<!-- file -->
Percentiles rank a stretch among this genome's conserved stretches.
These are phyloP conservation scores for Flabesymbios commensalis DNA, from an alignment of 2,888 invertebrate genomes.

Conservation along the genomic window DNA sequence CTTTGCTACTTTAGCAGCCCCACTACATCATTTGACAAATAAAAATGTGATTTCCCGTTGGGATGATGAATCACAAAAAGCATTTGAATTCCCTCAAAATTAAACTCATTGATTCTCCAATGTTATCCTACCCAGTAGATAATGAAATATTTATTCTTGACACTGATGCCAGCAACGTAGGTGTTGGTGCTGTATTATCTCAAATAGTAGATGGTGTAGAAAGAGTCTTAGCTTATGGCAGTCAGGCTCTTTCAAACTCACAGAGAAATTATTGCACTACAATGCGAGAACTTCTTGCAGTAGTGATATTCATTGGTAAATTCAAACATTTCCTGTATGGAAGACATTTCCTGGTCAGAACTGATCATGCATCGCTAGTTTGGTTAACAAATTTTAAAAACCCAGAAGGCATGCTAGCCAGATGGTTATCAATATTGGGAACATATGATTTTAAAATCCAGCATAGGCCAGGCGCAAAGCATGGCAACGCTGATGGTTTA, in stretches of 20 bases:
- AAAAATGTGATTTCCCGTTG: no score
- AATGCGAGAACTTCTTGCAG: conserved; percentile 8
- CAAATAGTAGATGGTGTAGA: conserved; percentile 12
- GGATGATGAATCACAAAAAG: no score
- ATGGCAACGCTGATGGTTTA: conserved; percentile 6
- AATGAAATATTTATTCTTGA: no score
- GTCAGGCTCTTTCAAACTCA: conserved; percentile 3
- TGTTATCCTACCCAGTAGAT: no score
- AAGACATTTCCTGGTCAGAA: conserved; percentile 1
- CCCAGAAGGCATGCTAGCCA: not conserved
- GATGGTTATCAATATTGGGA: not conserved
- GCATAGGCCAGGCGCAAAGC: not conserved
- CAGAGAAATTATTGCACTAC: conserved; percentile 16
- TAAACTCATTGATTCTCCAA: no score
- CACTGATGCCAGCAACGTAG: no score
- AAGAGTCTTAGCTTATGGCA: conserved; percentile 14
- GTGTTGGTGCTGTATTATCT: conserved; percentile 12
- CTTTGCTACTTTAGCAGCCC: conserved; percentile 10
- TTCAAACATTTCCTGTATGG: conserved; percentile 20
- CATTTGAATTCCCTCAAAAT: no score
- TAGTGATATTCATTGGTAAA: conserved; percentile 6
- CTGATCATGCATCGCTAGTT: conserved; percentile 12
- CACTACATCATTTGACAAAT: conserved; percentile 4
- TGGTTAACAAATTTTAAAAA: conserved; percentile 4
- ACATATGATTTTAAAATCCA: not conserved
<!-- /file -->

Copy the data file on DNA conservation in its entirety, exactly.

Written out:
Percentiles rank a stretch among this genome's conserved stretches.
These are phyloP conservation scores for Flabesymbios commensalis DNA, from an alignment of 2,888 invertebrate genomes.

Conservation along the genomic window DNA sequence CTTTGCTACTTTAGCAGCCCCACTACATCATTTGACAAATAAAAATGTGATTTCCCGTTGGGATGATGAATCACAAAAAGCATTTGAATTCCCTCAAAATTAAACTCATTGATTCTCCAATGTTATCCTACCCAGTAGATAATGAAATATTTATTCTTGACACTGATGCCAGCAACGTAGGTGTTGGTGCTGTATTATCTCAAATAGTAGATGGTGTAGAAAGAGTCTTAGCTTATGGCAGTCAGGCTCTTTCAAACTCACAGAGAAATTATTGCACTACAATGCGAGAACTTCTTGCAGTAGTGATATTCATTGGTAAATTCAAACATTTCCTGTATGGAAGACATTTCCTGGTCAGAACTGATCATGCATCGCTAGTTTGGTTAACAAATTTTAAAAACCCAGAAGGCATGCTAGCCAGATGGTTATCAATATTGGGAACATATGATTTTAAAATCCAGCATAGGCCAGGCGCAAAGCATGGCAACGCTGATGGTTTA, in stretches of 20 bases:
- AAAAATGTGATTTCCCGTTG: no score
- AATGCGAGAACTTCTTGCAG: conserved; percentile 8
- CAAATAGTAGATGGTGTAGA: conserved; percentile 12
- GGATGATGAATCACAAAAAG: no score
- ATGGCAACGCTGATGGTTTA: conserved; percentile 6
- AATGAAATATTTATTCTTGA: no score
- GTCAGGCTCTTTCAAACTCA: conserved; percentile 3
- TGTTATCCTACCCAGTAGAT: no score
- AAGACATTTCCTGGTCAGAA: conserved; percentile 1
- CCCAGAAGGCATGCTAGCCA: not conserved
- GATGGTTATCAATATTGGGA: not conserved
- GCATAGGCCAGGCGCAAAGC: not conserved
- CAGAGAAATTATTGCACTAC: conserved; percentile 16
- TAAACTCATTGATTCTCCAA: no score
- CACTGATGCCAGCAACGTAG: no score
- AAGAGTCTTAGCTTATGGCA: conserved; percentile 14
- GTGTTGGTGCTGTATTATCT: conserved; percentile 12
- CTTTGCTACTTTAGCAGCCC: conserved; percentile 10
- TTCAAACATTTCCTGTATGG: conserved; percentile 20
- CATTTGAATTCCCTCAAAAT: no score
- TAGTGATATTCATTGGTAAA: conserved; percentile 6
- CTGATCATGCATCGCTAGTT: conserved; percentile 12
- CACTACATCATTTGACAAAT: conserved; percentile 4
- TGGTTAACAAATTTTAAAAA: conserved; percentile 4
- ACATATGATTTTAAAATCCA: not conserved